It should also be remembered that talking pictures were not even 10 years old at the time, and the common use of dubbing was even more recent. Up until 1935, there were still French-speaking films made in America or Germany, with all the accents you can imagine. Dubbing had only recently been adopted as a more economical and viable solution, as it had only recently become technically acceptable. So, while it was obviously not the intention to make song lyrics sometimes unintelligible due to the accent of the performer or the quality of the recording, it was not a totally prohibitive flaw at the time either. At least, that’s how it was judged on its initial release.

Prop storybook in French

The benefits of this version

But let’s leave the shortcomings of this version to focus on its qualities:

First of all, the translation, despite its shortcomings, is often very modern, with respect for the original text and lip-synchronicity, and has the merit of having kept certain elements, not retained in later versions, such as the versified moments outside the songs.

Secondly, the choice of voices is particularly original, especially in view of the constraints that required the French voices to be very close to the originals, which would be heard intermittently for interjections, laughter and other “neutral” sounds. It’s rare, in fact, these days, to choose voices with highly distinctive qualities, so as to forget the dubbing actor’s interpretation behind that of the original comedian. Here, we have Happy with a southern accent, Doc with a nasal timbre to match, a particularly menacing Queen, and a childlike Snow White the likes of whom we’ll never hear again.

The sound editing of this version is also a work of art in its own right, as each version was mixed individually. Indeed, while these days, an international version is prepared with the music and sound effects already mixed, so that all that’s left to do is add the foreign voices, it seems that here, each track has been remixed to suit the needs of each version. Proof of this can be found in the fact that the Queen’s laughter, although systematically retained from the original version, is not mixed in the same place, depending on whether it follows on more or less closely the foreign line. Similarly, Snow White’s cries are more or less numerous in the German, French and Italian versions.

Last but not least, this French version is not limited to a simple sound adaptation. Most shots containing written text have been adapted, re-filmed and, in one case, the scene has been reanimated – a fact unique to the French version. Naturally, the credits were also adapted, and two cards were added, mentioning Buchanan, Ventura and Fatio. The opening book and its first two pages have also been translated. A French-speaking viewer could almost imagine that this was a French film, and that was Walt Disney’s intention.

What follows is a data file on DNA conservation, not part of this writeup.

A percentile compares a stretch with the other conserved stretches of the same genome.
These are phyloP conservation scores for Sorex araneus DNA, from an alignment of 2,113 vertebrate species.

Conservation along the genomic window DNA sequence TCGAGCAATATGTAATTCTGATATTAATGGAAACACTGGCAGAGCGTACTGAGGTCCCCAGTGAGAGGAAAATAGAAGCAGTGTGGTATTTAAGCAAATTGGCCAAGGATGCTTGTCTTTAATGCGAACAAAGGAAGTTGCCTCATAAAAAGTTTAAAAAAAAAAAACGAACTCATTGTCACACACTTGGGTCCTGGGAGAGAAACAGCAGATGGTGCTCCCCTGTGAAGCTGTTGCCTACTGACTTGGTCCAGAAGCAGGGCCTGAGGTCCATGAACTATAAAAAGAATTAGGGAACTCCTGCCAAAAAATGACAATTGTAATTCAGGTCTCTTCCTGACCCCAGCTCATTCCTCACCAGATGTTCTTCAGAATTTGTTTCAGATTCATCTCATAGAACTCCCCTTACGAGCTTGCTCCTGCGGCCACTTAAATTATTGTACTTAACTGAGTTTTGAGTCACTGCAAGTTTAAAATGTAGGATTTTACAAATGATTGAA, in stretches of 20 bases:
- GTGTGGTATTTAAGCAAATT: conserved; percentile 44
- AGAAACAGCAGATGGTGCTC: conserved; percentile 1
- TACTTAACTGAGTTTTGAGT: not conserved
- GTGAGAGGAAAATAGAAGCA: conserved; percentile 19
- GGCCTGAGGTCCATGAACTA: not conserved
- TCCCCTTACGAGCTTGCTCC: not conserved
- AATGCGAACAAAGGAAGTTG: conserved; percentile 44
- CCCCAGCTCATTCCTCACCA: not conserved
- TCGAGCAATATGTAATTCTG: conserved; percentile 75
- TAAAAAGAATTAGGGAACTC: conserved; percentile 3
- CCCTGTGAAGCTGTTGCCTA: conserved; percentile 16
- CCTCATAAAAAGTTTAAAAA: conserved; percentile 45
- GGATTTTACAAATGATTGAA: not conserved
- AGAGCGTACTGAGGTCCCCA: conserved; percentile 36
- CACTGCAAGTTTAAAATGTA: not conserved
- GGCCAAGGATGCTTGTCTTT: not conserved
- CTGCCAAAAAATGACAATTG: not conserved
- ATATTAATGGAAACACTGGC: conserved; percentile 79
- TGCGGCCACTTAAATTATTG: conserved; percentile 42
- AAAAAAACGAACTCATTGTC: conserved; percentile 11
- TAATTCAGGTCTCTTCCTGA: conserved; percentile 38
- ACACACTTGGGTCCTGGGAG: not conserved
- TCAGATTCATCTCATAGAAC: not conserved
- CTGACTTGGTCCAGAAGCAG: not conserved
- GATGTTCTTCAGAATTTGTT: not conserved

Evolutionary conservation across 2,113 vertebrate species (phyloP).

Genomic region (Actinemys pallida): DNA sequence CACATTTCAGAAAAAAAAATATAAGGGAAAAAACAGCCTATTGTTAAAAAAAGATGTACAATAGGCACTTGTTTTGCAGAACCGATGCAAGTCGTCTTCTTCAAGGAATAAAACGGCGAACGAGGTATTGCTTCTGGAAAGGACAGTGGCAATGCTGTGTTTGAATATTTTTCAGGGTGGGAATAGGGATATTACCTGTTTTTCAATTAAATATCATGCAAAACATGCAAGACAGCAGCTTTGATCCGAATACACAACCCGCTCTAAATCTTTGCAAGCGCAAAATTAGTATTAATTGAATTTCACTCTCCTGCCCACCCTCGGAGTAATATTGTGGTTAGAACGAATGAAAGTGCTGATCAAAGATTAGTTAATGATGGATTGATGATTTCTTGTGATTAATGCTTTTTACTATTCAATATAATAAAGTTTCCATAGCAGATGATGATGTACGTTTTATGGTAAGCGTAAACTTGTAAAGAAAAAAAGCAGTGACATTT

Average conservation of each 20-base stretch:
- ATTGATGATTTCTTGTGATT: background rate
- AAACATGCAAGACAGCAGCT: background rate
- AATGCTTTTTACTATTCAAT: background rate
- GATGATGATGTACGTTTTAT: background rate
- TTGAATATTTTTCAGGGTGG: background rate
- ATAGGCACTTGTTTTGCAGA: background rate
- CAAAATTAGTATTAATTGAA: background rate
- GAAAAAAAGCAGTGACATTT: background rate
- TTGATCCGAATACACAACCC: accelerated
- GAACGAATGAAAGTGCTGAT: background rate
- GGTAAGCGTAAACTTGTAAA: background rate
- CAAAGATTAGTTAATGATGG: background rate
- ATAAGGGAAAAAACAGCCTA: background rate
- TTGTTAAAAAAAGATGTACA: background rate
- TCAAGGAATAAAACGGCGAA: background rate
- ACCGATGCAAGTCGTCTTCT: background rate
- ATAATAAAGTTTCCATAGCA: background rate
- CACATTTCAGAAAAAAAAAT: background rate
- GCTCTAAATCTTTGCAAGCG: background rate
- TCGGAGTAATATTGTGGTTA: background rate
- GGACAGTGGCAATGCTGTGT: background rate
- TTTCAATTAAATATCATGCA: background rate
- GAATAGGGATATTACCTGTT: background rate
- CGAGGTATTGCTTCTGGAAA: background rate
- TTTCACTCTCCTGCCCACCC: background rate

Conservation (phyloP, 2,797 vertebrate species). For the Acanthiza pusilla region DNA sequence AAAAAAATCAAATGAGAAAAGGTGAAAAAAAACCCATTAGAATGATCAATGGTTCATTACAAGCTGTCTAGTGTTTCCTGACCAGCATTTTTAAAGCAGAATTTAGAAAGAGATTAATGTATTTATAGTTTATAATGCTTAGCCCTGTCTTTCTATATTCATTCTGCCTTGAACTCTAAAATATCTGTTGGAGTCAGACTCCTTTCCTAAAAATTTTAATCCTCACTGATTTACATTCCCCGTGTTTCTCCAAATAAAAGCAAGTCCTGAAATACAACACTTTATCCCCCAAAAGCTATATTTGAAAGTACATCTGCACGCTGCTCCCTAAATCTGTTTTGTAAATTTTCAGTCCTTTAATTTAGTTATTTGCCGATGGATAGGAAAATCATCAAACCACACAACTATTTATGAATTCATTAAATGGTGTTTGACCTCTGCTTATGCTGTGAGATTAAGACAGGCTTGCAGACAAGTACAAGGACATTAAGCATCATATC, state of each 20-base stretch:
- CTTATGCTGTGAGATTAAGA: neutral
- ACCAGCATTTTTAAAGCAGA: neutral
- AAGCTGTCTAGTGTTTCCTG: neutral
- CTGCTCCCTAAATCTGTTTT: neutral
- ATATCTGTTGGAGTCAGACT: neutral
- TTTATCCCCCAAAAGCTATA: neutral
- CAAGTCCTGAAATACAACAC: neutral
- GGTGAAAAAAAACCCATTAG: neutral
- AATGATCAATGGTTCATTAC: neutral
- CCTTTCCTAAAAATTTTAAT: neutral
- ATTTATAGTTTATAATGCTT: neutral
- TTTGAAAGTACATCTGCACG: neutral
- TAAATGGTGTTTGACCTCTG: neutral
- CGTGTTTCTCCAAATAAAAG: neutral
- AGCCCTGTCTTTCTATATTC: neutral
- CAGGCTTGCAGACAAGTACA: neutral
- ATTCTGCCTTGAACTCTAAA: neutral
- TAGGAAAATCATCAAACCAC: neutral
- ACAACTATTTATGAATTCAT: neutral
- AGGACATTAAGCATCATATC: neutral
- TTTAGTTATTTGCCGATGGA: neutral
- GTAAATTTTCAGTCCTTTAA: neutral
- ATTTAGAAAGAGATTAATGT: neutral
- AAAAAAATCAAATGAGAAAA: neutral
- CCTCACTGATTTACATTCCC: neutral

The first release in France was on May 6, at the Marignan Theater in Paris on the Champs-Elysées where Roy Disney and Stuart Buchanan attended.

It was first shown in Belgium, most likely in a censored version, at the Eldorado In Brussels on May 19, 1938 in presence of the Prime Minister and the American Ambassador.

For the original release, this version was also used in Switzerland, Luxembourg, in all the French colonies and most likely in French speaking regions of Canada.

The American premiere of the French version was at the New York Waldorf Theater on April 8, 1939 where Walt Disney made a personal apppearance.

In December 1944 and January 1945, the film is shown in Paris, Avignon, and possibly in other cities.

It was rereleased in most of these countries in 1951. In 1955, the French version was also illegally used to make black and white subtitled copies for a general release in Russia.

The last general release of this version seems to have been in 1958 in Canada. But extracts were used decades later for TV shows and super 8 films.

Walt Disney and the Tourneurs